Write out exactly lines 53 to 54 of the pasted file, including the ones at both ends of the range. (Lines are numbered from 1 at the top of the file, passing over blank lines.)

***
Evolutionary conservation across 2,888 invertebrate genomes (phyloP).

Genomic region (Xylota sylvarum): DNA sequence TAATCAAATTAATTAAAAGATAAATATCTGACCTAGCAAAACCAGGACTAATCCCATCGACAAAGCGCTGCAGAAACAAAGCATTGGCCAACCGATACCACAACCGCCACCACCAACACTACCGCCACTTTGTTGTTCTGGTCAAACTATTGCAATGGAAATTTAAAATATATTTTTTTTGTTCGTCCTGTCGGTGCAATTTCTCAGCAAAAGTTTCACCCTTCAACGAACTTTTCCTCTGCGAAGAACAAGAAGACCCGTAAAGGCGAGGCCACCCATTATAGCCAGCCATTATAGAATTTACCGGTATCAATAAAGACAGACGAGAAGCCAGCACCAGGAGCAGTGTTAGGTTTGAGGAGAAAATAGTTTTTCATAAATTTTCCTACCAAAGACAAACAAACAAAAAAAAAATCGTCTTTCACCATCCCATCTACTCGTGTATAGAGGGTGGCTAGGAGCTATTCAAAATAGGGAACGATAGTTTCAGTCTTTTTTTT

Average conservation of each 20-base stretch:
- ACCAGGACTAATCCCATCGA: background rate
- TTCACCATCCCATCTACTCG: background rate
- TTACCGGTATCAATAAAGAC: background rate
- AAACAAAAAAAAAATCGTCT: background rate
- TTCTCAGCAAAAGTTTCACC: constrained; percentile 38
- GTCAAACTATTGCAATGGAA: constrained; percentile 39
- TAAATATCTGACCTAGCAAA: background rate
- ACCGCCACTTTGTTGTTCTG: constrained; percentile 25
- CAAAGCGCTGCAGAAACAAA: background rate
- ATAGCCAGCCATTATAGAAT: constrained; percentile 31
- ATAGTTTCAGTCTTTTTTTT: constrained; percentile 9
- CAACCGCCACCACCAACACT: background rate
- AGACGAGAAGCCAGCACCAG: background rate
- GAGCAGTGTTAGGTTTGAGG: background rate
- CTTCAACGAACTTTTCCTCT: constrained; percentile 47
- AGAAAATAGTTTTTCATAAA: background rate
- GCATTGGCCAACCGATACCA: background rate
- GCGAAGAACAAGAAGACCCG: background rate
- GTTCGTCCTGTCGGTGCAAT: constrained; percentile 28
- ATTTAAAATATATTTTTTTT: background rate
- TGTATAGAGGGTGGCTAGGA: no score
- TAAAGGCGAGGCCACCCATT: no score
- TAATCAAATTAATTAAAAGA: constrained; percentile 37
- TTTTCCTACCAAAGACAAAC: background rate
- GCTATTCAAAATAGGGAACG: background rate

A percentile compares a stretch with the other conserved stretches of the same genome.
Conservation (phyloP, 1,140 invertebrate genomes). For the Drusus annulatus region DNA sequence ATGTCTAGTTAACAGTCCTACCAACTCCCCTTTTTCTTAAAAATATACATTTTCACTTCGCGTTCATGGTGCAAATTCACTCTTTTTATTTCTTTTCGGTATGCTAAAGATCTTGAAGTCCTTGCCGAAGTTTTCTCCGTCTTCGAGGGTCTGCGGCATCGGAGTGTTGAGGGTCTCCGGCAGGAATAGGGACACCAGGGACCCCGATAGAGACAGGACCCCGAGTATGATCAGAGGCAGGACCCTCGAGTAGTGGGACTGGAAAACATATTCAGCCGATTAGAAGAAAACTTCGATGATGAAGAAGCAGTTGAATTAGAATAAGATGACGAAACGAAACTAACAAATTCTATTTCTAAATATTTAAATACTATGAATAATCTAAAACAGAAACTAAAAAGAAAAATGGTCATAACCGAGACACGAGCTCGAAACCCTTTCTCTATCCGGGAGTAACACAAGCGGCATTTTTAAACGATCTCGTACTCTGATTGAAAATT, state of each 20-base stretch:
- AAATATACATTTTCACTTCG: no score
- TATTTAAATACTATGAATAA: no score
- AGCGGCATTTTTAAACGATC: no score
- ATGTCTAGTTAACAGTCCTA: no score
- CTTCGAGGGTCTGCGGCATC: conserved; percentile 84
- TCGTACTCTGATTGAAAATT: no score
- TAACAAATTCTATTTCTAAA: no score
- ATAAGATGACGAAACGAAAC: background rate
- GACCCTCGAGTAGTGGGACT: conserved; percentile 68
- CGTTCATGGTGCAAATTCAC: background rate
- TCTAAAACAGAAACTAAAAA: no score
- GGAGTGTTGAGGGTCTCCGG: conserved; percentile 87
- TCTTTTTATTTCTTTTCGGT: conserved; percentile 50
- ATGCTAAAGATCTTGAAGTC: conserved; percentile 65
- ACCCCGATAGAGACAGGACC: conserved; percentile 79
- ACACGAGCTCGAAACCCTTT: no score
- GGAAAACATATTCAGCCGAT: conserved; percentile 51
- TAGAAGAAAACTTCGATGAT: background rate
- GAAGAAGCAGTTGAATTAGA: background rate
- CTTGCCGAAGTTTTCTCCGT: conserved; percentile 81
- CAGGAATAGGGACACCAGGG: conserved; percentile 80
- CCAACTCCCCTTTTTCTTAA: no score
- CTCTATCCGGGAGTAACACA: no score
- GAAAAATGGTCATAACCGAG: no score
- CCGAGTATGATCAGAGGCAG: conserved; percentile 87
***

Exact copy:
- CTCTATCCGGGAGTAACACA: no score
- GAAAAATGGTCATAACCGAG: no score